Orphanet Journal of Rare Diseases
A systematic review of cognitive functioning in early treated adults with phenylketonuria
Orphanet Journal of Rare Diseases201813:150
© The Author(s). 2018
- Published: 30 August 2018
Even though early dietary management of phenylketonuria (PKU) successfully prevents severe neurological impairments, deficits in cognitive functioning are still observed. These deficits are believed to be the result of elevated levels of phenylalanine throughout life. Research on cognitive functioning in adults with PKU (AwPKU) often focuses on domains shown to be compromised in children with PKU, such as attention and executive functions, whereas other cognitive domains have received less attention. This systematic review aimed to provide an overview of cognitive functioning across domains examined in early treated (ET) AwPKU.
A systematic search was performed in Ovid MEDLINE(R), PsycINFO, Web of Science, Cochrane, Scopus, Embase, ScienceDirect, and PubMed for observational studies on cognitive performance in ET AwPKU.
Twenty-two peer-reviewed publications, reporting on outcomes from 16 studies were reviewed. Collectively, the results most consistently showed deficits in vigilance, working memory and motor skills. Deficits in other cognitive domains were less consistently observed or were understudied. Furthermore, despite reports of several associations between cognitive performance and phenylalanine (Phe) levels throughout life the relationship remains unclear. Inconsistencies in findings across studies could be explained by the highly heterogeneous nature of study samples, resulting in large inter- and intra-variability in Phe levels, as well as the use of a variety of tests across cognitive domains, which differ in sensitivity. The long-term cognitive outcomes of early and continuous management of PKU remain unclear.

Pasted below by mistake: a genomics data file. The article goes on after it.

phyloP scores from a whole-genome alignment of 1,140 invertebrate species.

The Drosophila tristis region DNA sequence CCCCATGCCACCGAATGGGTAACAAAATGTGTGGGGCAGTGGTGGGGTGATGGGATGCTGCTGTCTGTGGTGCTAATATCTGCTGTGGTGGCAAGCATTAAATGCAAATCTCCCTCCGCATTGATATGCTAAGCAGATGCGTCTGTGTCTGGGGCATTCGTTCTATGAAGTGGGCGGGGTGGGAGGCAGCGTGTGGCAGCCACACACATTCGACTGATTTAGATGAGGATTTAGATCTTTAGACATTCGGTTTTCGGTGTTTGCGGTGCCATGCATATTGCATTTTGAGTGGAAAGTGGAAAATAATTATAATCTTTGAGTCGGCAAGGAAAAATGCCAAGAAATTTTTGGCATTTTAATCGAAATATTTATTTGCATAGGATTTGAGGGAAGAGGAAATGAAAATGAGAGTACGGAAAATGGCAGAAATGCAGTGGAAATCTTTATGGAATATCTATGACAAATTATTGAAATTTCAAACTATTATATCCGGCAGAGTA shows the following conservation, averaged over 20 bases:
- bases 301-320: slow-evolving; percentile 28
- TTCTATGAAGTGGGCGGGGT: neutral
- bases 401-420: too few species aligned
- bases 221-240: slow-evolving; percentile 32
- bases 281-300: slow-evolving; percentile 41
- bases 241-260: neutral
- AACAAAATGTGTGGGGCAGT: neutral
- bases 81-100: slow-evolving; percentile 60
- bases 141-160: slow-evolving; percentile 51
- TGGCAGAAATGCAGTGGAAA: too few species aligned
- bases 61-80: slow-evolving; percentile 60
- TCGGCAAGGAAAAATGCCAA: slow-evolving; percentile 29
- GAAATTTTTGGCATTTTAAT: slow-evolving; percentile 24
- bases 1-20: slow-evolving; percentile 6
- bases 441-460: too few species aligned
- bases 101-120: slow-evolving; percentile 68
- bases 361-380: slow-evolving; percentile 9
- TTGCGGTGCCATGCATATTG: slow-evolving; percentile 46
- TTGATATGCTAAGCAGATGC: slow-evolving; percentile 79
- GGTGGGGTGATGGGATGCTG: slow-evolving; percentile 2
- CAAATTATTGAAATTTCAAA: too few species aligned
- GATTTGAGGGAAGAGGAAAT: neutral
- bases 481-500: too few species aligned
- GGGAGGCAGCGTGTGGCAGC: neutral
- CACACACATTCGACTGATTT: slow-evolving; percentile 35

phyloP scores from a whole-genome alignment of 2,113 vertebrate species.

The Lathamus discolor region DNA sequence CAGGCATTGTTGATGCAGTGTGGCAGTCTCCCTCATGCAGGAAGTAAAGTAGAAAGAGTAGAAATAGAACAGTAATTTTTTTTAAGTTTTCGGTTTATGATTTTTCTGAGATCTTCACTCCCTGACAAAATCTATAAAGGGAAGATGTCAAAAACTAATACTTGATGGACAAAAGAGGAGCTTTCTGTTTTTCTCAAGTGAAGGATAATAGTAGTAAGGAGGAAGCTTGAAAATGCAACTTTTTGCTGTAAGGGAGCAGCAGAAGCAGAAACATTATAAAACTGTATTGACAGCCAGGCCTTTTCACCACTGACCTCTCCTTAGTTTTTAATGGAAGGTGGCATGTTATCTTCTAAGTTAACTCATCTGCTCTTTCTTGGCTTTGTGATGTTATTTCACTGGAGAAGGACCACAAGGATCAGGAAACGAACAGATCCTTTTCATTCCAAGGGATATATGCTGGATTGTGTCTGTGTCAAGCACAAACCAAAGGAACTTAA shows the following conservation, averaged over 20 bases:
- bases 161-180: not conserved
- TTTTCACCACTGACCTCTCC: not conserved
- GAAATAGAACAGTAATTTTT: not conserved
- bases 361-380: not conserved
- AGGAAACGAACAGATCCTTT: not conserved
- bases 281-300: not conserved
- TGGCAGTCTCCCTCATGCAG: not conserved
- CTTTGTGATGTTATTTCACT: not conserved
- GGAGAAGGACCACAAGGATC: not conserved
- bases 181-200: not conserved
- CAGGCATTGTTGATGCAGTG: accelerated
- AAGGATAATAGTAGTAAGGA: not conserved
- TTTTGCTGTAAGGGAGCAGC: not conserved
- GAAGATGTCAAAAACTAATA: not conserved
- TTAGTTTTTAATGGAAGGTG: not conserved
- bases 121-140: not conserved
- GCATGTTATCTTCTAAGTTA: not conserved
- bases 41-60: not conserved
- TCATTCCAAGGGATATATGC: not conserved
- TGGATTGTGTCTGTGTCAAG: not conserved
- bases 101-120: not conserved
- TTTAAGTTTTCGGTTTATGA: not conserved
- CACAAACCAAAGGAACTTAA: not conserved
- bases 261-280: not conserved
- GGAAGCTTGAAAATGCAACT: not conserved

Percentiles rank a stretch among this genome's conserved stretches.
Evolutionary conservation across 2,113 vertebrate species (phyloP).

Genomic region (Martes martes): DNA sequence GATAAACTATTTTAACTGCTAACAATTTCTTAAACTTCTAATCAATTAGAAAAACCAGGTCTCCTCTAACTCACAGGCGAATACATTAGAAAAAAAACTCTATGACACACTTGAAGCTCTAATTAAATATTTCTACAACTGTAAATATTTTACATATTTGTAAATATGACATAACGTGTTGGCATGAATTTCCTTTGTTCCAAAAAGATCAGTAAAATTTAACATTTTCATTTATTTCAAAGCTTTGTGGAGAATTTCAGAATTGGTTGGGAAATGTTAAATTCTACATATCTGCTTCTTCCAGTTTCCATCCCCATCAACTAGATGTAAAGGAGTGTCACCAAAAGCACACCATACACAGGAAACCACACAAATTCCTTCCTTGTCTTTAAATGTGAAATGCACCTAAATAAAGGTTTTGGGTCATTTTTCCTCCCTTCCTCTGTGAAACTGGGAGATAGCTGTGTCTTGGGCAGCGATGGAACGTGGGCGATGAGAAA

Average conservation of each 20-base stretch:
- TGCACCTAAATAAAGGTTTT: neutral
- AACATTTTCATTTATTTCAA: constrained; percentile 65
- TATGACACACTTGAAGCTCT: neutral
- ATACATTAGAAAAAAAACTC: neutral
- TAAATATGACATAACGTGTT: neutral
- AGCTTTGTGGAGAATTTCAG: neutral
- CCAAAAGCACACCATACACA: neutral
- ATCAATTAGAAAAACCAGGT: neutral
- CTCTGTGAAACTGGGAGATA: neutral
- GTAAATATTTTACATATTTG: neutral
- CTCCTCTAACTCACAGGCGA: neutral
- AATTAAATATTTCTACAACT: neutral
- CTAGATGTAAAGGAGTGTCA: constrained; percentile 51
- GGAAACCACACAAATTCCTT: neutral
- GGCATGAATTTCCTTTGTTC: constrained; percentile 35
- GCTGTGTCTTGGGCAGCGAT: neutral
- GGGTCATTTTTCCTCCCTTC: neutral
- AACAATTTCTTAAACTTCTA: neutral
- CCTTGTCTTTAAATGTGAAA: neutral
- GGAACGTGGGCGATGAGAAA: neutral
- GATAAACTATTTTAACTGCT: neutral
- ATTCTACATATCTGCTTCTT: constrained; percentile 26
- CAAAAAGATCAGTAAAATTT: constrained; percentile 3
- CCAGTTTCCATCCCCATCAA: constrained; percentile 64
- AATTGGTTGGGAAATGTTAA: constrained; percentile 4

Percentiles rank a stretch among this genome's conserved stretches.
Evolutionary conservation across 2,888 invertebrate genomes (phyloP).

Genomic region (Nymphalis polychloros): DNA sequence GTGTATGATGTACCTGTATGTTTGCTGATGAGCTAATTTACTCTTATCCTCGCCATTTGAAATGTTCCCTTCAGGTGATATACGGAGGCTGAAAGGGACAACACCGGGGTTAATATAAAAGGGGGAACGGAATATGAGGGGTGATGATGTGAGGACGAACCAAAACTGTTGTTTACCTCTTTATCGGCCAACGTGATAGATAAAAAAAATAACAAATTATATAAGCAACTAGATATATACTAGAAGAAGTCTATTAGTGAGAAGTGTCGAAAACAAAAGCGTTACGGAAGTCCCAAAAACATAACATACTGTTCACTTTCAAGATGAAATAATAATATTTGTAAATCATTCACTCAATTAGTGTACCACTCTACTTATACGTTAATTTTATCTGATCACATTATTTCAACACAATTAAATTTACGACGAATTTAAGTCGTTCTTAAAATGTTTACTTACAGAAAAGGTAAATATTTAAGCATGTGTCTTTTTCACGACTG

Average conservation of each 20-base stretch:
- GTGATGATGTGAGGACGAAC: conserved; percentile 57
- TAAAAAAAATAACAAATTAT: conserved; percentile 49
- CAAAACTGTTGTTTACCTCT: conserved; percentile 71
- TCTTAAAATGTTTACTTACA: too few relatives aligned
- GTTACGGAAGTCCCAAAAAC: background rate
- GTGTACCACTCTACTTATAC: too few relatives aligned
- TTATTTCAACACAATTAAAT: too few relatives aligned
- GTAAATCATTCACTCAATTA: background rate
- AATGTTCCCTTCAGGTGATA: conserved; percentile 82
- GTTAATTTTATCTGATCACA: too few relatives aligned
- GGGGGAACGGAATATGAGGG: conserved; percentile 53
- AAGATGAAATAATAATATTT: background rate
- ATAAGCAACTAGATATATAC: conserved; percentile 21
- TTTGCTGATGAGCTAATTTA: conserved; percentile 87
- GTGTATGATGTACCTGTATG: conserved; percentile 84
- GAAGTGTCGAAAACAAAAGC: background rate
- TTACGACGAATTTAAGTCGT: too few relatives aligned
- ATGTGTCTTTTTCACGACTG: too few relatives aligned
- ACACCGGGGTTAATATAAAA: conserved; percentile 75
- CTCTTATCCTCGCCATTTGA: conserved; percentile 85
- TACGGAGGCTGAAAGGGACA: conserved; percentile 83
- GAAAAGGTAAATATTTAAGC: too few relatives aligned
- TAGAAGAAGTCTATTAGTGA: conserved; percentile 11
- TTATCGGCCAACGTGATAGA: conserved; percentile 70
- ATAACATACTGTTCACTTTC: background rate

To better understand the development of cognitive deficits in ET AwPKU, future research would benefit from 1) (inter)national multicentre-studies; 2) more homogeneous study samples; 3) the inclusion of other nutritional measures that might influence cognitive functioning (e.g. Phe fluctuations, Phe:Tyrosine ratio and micronutrients such as vitamin B12); and 4) careful selection of appropriate cognitive tests.
- Cognitive function
- Processing speed
- Executive function
- Motor skills